August 12, 2013
Demonstrators hold signs during a silent march in New York to end the New York City Police Department’s "stop-and-frisk" program. A federal trial is scheduled to begin in New York on Monday, March 18, 2013, where the NYPD’s practice of stopping, questioning and frisking people on the street will face a sweeping legal challenge. The outcome could bring major changes to the nation's largest police force and could affect how other departments use the stop and frisk tactic.
NEW YORK (AP) — The nation's largest police department illegally and systematically singled out large numbers of blacks and Hispanics under its controversial stop-and-frisk policy, a federal judge ruled Monday while appointing an independent monitor to oversee major changes, including body cameras on some officers.
"The city's highest officials have turned a blind eye to the evidence that officers are conducting stops in a racially discriminatory manner," U.S. District Judge Shira Scheindlin wrote in her ruling. "In their zeal to defend a policy that they believe to be effective, they have willfully ignored overwhelming proof that the policy of targeting 'the right people' is racially discriminatory."
Stop-and-frisk has been around for decades in some form, but recorded stops increased dramatically under the Bloomberg administration to an all-time high in 2011 of 684,330, mostly of black and Hispanic men. The lawsuit was filed in 2004 by four men, all minorities, and became a class-action case.
About half the people who are stopped are subject only to questioning. Others have their bag or backpack searched, and sometimes police conduct a full pat-down. Only 10 percent of all stops result in arrest, and a weapon is recovered a small fraction of the time.
Scheindlin noted she was not putting an end to the practice, which is constitutional, but was reforming the way the NYPD implemented its stops. In her long ruling, she determined at least 200,000 stops were made without reasonable suspicion, the necessary legal benchmark, lower than the standard of probable cause needed to justify an arrest. She said that rank-and-file officers were pressured by superiors to make stops — and that high-ranking police officials ignored mounting evidence that bad stops were being made.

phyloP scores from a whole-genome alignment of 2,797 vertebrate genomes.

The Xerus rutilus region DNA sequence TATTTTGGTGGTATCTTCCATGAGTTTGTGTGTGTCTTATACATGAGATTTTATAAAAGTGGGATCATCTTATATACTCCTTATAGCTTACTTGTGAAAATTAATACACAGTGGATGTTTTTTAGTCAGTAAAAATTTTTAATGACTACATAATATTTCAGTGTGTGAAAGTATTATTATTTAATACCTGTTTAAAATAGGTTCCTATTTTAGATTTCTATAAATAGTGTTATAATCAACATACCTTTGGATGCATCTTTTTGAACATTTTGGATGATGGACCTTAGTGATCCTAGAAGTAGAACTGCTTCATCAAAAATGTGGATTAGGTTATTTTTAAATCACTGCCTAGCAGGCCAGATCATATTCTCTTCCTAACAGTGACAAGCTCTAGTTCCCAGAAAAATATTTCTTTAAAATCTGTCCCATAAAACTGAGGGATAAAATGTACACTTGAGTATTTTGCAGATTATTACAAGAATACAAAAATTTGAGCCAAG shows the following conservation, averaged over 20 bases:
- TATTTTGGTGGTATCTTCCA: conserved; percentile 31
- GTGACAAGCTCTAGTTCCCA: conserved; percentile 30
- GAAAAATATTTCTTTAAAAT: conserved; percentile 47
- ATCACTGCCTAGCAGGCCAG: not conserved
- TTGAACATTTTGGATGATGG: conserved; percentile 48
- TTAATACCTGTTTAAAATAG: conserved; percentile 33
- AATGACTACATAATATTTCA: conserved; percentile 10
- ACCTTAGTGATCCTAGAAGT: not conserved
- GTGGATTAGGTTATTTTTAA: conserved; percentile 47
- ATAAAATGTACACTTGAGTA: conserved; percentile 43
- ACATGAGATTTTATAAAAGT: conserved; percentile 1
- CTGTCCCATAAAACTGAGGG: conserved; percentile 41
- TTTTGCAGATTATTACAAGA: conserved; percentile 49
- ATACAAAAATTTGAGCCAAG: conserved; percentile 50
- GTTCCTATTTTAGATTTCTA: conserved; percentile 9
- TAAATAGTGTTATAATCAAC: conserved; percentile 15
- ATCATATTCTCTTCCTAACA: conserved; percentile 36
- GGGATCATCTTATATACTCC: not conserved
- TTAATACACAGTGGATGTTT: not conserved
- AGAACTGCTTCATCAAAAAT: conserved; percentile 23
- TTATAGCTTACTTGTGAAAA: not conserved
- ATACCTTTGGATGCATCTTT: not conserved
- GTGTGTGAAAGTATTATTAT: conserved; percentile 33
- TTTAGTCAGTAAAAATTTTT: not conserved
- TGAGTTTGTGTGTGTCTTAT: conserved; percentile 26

"The city and its highest officials believe that blacks and Hispanics should be stopped at the same rate as their proportion of the local criminal suspect population," she wrote. "But this reasoning is flawed because the stopped population is overwhelmingly innocent — not criminal."
She also cited violations of the Fourth Amendment protection against unreasonable search and seizure. "Far too many people in New York City have been deprived of this basic freedom far too often," she said. "The NYPD's practice of making stops that lack individualized reasonable suspicion has been so pervasive and persistent as to become not only a part of the NYPD's standard operating procedure, but a fact of daily life in some New York City neighborhoods."
Scheindlin did not give many specifics for how to correct such practices but instead directed the monitor to develop reforms to policies, training, supervision and discipline with input from the communities most affected. She also ordered a pilot program in which officers test body-worn cameras in the one precinct per borough where most stops occurred. The idea came up inadvertently during testimony, but Scheindlin seized on it as a way to provide objective records of the encounters.